Self-importance. Entitlement. Snobbery.

IE7 lessons learned: the z-index bug

Jan 11 2008

The IE z-index bug had been around since IE4 or 5, and was finally fixed in IE8. It’s still an issue in IE7, however, and chances are that you, the web developer, still have to support it. You should read Aleksandar Vacić’s in-depth characterization of the problem to really understand what’s happening, but what it boils down to is this: the CSS 2.1 spec says that a positioned element with any integer z-index value (i.e. not auto) should create its own zero-based stacking context, and use the integer value specified to decide its place in its parent stacking context. In other words, if the positioned element has a z-index of auto, its stacking context is inherited from its parent. Internet Explorer, however, creates a new stacking context for elements with any z-index value, including auto, which wreaks all kinds of havoc and generally causes mayhem in your previously neat and orderly layouts.

So what does this mean for you? Well, if you, like many people, use any variation of ALA’s Suckerfish dropdown menus on your site, you’ll notice that any positioned element, with any z-index, that is located lower down in the code than the menus will appear above the menus—no matter what z-index the menu is given—exactly the opposite of what you want to happen. If you use IE6 or below, you’ll also see form elements like the infamous IE select box appear above the menu.

Now you know what the problem is, let’s talk about how to work around it. If the problem you’re having is with form elements bleeding through, one of the solutions described here, specifically Hedger Wang’s solution (placing your menu above an iframe with a z-index of -1), should fix you right up. Unless, of course, you have subsequent positioned and z-indexed elements in your code. Then it becomes a lot harder.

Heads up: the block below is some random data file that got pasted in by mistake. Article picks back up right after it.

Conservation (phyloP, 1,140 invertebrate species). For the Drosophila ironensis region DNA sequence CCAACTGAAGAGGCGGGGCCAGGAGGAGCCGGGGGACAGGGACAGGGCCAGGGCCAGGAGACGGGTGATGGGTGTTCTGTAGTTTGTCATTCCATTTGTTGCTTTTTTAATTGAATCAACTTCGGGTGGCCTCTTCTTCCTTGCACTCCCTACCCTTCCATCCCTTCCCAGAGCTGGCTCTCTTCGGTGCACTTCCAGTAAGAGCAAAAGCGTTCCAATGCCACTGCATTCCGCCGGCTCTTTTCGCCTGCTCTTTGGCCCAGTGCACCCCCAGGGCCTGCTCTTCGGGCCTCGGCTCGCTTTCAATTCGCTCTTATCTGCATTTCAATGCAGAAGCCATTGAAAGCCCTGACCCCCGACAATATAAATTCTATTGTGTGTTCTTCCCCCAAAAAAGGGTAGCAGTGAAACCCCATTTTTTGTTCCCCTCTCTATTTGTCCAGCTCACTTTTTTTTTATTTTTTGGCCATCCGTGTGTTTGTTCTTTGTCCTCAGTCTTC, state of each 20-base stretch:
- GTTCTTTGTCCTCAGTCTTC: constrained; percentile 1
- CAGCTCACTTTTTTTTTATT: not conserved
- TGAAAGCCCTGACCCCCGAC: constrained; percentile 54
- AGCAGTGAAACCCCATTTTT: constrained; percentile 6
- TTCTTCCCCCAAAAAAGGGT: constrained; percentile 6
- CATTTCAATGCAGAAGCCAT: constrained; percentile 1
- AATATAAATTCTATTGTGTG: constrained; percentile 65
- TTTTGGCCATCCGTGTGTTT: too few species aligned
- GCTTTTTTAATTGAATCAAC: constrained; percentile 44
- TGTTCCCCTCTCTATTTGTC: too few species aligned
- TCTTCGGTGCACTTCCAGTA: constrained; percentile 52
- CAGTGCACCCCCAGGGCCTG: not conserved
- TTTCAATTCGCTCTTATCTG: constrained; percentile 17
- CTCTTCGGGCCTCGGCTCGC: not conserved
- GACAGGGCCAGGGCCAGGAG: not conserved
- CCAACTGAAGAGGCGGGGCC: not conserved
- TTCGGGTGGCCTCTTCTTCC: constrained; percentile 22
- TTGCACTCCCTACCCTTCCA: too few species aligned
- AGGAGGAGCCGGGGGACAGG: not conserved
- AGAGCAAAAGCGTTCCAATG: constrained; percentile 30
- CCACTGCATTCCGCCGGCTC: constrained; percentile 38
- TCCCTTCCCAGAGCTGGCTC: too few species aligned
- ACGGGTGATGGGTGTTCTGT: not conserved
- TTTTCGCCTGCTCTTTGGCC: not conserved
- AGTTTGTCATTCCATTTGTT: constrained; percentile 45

And, surprise!, that’s exactly the problem I had. I had a bunch of relatively positioned UI widgets with absolutely positioned children, each with its own flyout menu of actions:

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a
{
  color: black;
  text-decoration: none;
}

#main
{
  margin: 50px auto;
  padding: 10px;
  width: 350px;
}

.block
{
  position: relative;
  margin: 0px 0px 10px 0px;
  width: 100%;
  height: 25px;
  background-color: #e0d0d0;
}

.badge
{
  position: absolute;
  top: 0px;
  left: 0px;
  width: 21px;
  height: 21px;
  background-color: white;
  border: 2px solid #c0b0b0;
  color: #c0b0b0;
  line-height: 21px;
  text-align: center;
  font-size: 13px;
  font-weight: bold;
}

.info
{
  position: absolute;
  top: 0px;
  right: 0px;
  left: 25px;
  bottom: 5px;
  padding: 0px 5px;
  background-color: #f0e0e0;
  border: 1px solid #f0d0d0;
  line-height: 18px;
}

a.menu-activator-arrow
{
  display: block;
  position: absolute;
  top: 0px;
  right: 0px;
  width: 20px;
  height: 18px;
  background-color: white;
  border-left: 1px solid #e0c0c0;
  line-height: 18px;
  text-align: center;
  color: #c0a0a0;
  font-weight: bold;
  text-decoration: none;
}

a.menu-activator-arrow:hover
{
  background-color: #a07070;
  color: white;
}

.menu
{
  position: absolute;
  top: 19px;
  right: 0px;
  z-index: 10;
  background-color: #f0f0f0;
  border: 1px solid #a0a0a0;
}

.menu ul
{
  margin: 0px;
  padding: 0px;
  list-style: none;
}

.menu a
{
  display: block;
  padding: 2px 5px;
}

.menu a:hover
{
  background-color: #808080;
  color: white;
}
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<div id="main">
  <div class="block">
    <div class="badge">Ad</div>
    <div class="info">
      some info
      <a class="menu-activator-arrow" href="javascript://">v</a>
      <div class="menu" style="display: none;">
        <ul>
          <li><a href="javascript://">choice one</a></li>
          <li><a href="javascript://">choice two</a></li>
          <li><a href="javascript://">choice three</a></li>
        </ul>
      </div> <!-- /menu -->